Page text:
Afghan security forces are suffering rising levels of battlefield casualties this year and some of the Taliban’s finances have been disrupted after a U.S. airstrike killed their leader, top US commander in Afghanistan has said.
Reuters has quoted U.S. Army General and the commander of NATO-led Resolute Support Mission, John Nicholson telling a small group of reporters that the rising casualties were largely the result of Taliban attacks on fixed Afghan positions.
“This year, we’re seeing more tactical success (by the Afghans) on the battlefield but more casualties as well,” Nicholson quoted by Reuters saying this late on Saturday.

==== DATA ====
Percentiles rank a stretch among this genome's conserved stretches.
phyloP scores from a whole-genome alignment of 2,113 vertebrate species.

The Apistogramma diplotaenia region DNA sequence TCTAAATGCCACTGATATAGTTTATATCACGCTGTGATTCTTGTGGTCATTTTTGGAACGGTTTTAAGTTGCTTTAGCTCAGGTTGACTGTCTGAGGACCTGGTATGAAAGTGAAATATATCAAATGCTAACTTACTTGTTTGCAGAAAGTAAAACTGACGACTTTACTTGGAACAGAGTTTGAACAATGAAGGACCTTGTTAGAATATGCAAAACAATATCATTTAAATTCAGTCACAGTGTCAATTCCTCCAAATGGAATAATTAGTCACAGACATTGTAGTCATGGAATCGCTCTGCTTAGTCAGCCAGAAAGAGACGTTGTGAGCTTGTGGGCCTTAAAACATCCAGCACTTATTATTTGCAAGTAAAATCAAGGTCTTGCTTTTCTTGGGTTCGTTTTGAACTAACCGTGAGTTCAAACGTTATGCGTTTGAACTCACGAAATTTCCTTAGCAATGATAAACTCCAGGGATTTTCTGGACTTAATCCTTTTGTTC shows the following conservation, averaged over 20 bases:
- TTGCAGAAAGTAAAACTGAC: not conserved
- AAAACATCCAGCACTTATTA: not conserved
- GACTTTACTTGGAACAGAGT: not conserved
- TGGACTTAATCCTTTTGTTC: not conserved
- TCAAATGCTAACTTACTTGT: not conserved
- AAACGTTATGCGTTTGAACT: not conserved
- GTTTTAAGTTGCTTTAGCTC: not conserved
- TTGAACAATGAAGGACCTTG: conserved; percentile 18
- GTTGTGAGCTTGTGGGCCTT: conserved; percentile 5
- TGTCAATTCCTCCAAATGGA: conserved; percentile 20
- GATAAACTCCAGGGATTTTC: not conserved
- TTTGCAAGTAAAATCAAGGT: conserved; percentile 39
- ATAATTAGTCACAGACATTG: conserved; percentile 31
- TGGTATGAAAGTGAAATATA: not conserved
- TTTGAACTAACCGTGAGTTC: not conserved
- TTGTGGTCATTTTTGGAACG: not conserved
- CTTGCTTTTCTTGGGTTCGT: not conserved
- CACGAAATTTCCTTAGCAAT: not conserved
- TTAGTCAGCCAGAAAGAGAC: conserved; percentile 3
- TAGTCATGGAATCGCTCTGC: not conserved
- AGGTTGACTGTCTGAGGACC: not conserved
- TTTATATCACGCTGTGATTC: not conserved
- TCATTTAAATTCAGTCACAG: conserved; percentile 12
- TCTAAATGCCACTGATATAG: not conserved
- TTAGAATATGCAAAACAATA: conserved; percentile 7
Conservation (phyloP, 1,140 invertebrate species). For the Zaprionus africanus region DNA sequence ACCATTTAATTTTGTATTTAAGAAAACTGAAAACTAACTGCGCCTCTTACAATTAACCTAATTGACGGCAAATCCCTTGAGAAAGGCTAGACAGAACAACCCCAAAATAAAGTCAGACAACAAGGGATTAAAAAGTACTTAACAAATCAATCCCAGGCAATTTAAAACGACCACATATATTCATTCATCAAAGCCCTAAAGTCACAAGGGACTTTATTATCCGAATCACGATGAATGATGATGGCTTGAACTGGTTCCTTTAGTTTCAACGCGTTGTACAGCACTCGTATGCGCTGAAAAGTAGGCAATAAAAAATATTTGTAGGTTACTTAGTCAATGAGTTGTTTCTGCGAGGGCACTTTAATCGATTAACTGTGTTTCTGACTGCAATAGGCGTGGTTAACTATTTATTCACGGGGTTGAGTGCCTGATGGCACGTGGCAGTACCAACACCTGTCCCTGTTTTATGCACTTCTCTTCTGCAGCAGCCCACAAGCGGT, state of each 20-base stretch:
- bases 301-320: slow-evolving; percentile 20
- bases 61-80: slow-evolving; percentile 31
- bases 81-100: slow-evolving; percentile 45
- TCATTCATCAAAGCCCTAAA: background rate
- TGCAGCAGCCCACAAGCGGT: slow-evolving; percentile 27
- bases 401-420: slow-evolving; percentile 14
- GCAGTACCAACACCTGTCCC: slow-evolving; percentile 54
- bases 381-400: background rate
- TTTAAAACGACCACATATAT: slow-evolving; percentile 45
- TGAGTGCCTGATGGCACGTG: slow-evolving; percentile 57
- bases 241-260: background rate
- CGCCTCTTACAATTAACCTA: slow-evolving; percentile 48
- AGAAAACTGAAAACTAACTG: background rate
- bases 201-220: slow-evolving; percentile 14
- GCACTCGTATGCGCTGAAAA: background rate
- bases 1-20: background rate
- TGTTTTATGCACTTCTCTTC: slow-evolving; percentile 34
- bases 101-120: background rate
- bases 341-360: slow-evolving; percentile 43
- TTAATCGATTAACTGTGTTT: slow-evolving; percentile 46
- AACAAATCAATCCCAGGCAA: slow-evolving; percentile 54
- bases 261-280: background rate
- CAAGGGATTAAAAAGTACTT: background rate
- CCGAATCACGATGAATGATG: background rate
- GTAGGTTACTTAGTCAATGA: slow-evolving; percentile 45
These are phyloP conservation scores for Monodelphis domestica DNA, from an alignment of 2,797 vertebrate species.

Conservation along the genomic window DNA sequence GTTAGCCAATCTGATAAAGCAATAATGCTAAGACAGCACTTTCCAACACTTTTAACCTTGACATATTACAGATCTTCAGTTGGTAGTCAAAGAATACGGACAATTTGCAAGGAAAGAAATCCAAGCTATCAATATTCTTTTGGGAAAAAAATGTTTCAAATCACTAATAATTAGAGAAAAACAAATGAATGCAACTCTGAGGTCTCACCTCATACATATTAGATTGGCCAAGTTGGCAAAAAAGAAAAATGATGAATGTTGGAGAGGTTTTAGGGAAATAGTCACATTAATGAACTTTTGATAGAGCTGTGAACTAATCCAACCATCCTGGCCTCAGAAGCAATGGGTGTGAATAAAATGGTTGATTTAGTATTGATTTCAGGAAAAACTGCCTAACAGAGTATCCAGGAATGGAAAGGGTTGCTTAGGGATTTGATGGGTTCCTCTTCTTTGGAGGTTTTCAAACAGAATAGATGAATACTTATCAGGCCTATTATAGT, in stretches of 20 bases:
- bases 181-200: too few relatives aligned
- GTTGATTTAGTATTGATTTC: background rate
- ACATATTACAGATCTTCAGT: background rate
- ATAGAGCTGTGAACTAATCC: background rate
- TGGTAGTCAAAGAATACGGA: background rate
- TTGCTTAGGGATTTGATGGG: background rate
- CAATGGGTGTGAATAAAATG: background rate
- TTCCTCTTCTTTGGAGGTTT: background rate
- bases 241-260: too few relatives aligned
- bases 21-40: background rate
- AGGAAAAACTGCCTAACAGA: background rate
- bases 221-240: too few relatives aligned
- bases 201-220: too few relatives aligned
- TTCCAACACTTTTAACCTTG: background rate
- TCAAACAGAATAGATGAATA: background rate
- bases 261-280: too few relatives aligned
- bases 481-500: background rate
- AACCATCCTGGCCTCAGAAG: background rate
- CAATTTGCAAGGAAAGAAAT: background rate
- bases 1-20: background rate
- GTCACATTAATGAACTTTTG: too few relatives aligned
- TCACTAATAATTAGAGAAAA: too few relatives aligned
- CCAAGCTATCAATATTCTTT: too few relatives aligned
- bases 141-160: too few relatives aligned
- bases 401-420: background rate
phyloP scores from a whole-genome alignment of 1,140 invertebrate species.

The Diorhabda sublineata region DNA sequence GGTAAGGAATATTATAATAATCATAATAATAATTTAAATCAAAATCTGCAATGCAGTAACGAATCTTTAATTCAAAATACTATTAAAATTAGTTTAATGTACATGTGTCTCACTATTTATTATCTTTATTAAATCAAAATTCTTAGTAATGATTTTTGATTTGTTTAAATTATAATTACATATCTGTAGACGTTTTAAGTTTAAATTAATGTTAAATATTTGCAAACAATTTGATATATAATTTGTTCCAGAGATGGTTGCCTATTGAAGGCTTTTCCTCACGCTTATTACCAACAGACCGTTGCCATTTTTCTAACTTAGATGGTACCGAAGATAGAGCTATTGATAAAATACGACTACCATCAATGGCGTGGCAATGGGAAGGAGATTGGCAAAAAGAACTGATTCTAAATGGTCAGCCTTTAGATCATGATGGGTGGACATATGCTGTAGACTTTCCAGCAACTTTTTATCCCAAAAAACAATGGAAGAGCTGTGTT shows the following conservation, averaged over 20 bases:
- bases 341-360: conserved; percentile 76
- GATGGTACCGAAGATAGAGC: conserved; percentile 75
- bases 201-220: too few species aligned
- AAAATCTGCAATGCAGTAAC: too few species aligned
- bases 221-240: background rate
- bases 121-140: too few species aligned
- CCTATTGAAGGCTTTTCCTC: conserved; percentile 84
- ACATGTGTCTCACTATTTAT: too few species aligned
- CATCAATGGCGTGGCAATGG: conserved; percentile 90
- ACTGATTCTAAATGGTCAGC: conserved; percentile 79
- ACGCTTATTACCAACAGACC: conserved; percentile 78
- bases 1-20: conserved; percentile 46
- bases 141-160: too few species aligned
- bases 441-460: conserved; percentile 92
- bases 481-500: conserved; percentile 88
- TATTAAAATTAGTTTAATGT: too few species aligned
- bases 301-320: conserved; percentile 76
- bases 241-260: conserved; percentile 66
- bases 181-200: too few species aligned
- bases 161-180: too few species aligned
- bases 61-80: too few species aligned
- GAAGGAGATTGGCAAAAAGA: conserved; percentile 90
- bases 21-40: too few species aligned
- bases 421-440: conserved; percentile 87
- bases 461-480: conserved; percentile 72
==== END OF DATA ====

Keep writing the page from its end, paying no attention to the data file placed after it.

“It’s when they’re in a defensive posture, such as in checkpoints being overrun, is where the majority of the casualties are occurring,” he added.
According to the figures in 2015 more than 5,000 Afghan forces were killed and over 14,000 were wounded in the fight against the insurgents.
Nicolson said Akhtar Mansour, the supreme leader of Taliban who was killed in US drone strike, had tight control of Taliban finances.
“So what we’re seeing are some indications that some of the finances of the organization have been disrupted,” he said.
U.S. commander also added that Mansour’s successor, Mullah Haibatullah Akhundzada, is not a unifying figure within the Taliban ranks and the group were struggling after the killing of Mansour.
Despite the previouse plan last week U.S. president Barak Obama announced that he plans to keep 8,400 US troops until the end of his term.
U.S. allies also renewed their commitments on Saturday to support the Afghan security forces till 2020.